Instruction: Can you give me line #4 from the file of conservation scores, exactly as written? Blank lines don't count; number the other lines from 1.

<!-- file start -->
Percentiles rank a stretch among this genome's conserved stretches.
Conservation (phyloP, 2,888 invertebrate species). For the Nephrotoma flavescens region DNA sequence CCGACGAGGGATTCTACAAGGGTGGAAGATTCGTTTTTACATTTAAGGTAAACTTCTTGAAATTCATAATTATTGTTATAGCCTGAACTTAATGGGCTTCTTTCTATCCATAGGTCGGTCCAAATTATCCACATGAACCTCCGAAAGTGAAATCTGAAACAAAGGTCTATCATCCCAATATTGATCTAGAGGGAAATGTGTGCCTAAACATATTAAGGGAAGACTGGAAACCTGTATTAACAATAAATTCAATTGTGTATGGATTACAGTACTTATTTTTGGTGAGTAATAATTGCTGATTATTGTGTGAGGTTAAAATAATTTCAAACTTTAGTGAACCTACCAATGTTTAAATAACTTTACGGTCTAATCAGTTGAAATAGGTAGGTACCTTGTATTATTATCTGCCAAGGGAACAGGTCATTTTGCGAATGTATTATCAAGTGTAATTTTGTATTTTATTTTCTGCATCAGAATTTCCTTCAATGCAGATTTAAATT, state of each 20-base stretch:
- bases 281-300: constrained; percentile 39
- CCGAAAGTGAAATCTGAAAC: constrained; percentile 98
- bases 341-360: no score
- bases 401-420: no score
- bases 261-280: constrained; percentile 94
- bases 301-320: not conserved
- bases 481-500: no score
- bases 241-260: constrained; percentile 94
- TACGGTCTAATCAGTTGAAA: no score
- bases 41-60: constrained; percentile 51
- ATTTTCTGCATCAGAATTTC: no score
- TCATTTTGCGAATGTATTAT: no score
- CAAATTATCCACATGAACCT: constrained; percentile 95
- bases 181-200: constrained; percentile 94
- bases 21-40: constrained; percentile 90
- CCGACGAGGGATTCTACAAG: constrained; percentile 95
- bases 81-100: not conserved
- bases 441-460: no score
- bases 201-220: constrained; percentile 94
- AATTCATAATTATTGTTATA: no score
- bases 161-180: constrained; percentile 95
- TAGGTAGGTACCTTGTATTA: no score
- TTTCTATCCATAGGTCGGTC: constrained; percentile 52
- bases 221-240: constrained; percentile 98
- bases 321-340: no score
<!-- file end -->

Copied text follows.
- CCGAAAGTGAAATCTGAAAC: constrained; percentile 98